My machine which OS is CentOS7 have to backup 50G data into MySQL. But, there is no space left on the device. But there are many spaces on /home. How can I make user that there are enough space for MySQL to store data. I think there is no space in /dev/mapper/centos-root, how can I move space to from /home to /.

$ df -h
Filesystem               Size  Used Avail Use% Mounted on
/dev/mapper/centos-root   50G   50G   20K 100% /
devtmpfs                 7.8G     0  7.8G   0% /dev
tmpfs                    7.8G   84K  7.8G   1% /dev/shm
tmpfs                    7.8G  2.6G  5.2G  34% /run
tmpfs                    7.8G     0  7.8G   0% /sys/fs/cgroup
/dev/mapper/centos-home  500G   20G  480G   4% /home
/dev/sda1                497M  241M  257M  49% /boot
tmpfs                    1.6G   16K  1.6G   1% /run/user/42
tmpfs                    1.6G     0  1.6G   0% /run/user/0
tmpfs                    1.6G  4.0K  1.6G   1% /run/user/1000

And g++ compile code failed.

$ g++ test.cpp
Cannot create temporary file in /tmp/: No space left on device
[1]    6642 abort (core dumped)  g++ test.cpp

5 Answers 5


You first need to get your root partition ("/") down from being full or many bad things will happen in your system. It needs /tmp to be writeable for many system and user tasks.

Your root partition is only 50GB so you're never going to get the space you need there with current partition structure.

Your options would be to repartition to get a separate /var (out of space in /home) to give yourself space for MySQL data files. the utility parted will do that. If it's a hosted machine that may not be easy or possible to do, and I don't recommend playing around with that utility if you're not sure what you're doing.

Failing that, it's a bit of a hack but you could get around it with symlinks. Again not normally recommended and you'd probably need to take your machine down to single-user mode as running daemons will have file locks stopping you moving. The essence would be:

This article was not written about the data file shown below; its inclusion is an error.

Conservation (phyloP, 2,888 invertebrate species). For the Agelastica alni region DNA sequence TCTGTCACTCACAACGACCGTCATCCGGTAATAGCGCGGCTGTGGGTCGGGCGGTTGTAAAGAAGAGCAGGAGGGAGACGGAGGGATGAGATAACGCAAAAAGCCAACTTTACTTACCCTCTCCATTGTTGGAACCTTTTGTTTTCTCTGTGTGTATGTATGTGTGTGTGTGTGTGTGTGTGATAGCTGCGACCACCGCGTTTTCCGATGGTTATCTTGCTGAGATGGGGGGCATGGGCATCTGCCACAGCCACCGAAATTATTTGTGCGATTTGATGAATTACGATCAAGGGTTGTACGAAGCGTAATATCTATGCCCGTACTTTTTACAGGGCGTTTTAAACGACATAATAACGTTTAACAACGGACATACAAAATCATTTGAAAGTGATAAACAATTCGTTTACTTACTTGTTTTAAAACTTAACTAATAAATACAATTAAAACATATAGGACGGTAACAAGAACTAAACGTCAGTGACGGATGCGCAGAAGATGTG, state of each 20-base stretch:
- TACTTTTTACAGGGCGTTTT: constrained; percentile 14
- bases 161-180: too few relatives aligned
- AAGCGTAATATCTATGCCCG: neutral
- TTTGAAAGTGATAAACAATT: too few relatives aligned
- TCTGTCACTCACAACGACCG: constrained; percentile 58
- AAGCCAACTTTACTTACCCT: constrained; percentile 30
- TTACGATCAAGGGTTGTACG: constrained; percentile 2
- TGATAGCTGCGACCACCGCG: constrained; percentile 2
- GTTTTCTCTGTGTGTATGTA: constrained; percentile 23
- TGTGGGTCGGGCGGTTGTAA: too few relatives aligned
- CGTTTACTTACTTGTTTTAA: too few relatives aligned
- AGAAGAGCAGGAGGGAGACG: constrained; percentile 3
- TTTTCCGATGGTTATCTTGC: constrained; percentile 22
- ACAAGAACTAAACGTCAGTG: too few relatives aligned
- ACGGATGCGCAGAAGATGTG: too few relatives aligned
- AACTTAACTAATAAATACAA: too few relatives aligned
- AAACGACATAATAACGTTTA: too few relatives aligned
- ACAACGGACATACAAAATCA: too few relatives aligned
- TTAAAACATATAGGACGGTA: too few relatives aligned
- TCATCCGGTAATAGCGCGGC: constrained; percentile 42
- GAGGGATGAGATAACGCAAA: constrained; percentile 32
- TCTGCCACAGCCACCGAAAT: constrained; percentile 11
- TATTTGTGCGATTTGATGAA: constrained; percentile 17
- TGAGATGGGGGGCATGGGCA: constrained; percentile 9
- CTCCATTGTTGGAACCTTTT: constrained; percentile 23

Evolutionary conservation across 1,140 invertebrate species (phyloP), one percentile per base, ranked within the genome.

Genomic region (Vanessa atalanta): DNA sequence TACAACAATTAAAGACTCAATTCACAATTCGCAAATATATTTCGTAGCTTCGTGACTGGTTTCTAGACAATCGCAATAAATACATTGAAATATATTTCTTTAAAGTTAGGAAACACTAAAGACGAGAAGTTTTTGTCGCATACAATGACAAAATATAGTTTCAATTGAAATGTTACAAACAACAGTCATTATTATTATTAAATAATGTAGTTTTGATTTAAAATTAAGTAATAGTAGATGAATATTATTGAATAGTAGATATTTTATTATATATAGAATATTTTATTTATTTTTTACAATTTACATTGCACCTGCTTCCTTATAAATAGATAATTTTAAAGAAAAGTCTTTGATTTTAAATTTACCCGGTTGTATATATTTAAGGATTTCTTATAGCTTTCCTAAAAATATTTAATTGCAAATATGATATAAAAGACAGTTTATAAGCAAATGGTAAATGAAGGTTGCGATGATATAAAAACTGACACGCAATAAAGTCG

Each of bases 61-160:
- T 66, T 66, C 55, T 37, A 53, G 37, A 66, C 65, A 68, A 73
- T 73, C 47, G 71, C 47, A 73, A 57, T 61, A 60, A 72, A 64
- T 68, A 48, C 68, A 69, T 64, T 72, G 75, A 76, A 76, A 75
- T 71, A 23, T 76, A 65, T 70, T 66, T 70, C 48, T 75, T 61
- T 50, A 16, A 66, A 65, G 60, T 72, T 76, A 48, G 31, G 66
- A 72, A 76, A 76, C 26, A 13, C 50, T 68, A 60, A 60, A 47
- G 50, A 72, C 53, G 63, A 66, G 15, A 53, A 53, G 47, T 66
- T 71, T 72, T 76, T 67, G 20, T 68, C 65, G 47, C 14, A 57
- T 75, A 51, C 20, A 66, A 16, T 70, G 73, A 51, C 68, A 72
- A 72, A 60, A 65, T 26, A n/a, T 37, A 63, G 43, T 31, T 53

mv /var /home
ln -s /home/var /var

And if you do that you'll probably need to reboot the machine to bring it up cleanly:

shutdown -r now

Please research what you want to do, playing around with disk partitions can get very messy if you don't have a clear plan.

  • thanks, I need to source all the sql files to MySQL DB, So, that made there is no space in / partition.
    – GoingMyWay
    Apr 21, 2016 at 8:26

If you store only backups of MySQL on your / partition then it's easy to move the data.

Assume you're storing your data in /opt/backup/ you can:

  • Stop the backup from writing to that directory ( if you're using some backup program )

  • Move backup folder in / to /home/ ( or any folder in /home as you want)

    # mv /opt/backup/ /home/

  • Create a symbolic link to old directory:

    # ln -s /home/backup/ /opt/backup

  • Give proper permission to make sure your backup program have write permission to /home/backup with chmod.

  • Start your backup program back

  • He's backing up into MySQL.
    – Kusalananda
    May 5, 2017 at 8:52

Clone operating system using professional tools like acronis to larger disk with bigger partitions as hard links may cause trobule at later stage. Use boot rescue to rebuild grub as after moving to new disk layout centos may not boot.


Using CentOs 7, I tried two IDE's but had the same problem handling a project with approx 16000 files.

"no space left on device" was logged by the IDE.
Both IDE's were hanging, or became unresponsive, or debugging actions stop or pause would crash the whole system or terminate the desktop session.

And in the message log it said:

Oct  2 10:44:08 localhost gnome-session: inotify_add_watch("/home/tools/trunk/ext/boost/libs/hana/example/functional") failed: "No space left on device"

Turns out the Centos Kernel has a buffer for folder watches etc..
i found the solution by sfuser0000 on this site.. This is a copy of the solution:

Common problem, temporary solution, increase the watches limit (to, say, 512K):

sudo sysctl fs.inotify.max_user_watches = 524288

(worked for me, but I'll probably go permanent and maybe larger, info below)

To make the change permanent, edit the file /etc/sysctl.conf and add this line to the end of the file:

fs.inotify.max_user_watches = 524288

Size info below:

"Can you increase the watches? By how much? Any tradeoffs? Short answer: Sure, no sweat. Go to straight to a half-million (524288) if you want...the additional memory used should be negligible on a modern system with 4GB+ of memory.

Each used inotify watch takes up 540 bytes (32-bit system), or 1 kB (double - on 64-bit) This comes out of kernel memory, which is unswappable. So, assuming you set the max at 524288, and all were used (improbable), you'd be using approx. 256MB/512MB of 32-bit/64-bit kernel memory

Note that your application will also use additional memory to keep track of the inotify handles, file/directory paths, etc. -- how much depends on its design."


Permanent solution:

fs.inotify.max_user_watches=1048576 #just add to this line



fixed the limit value permanently

then do

sysctl -p

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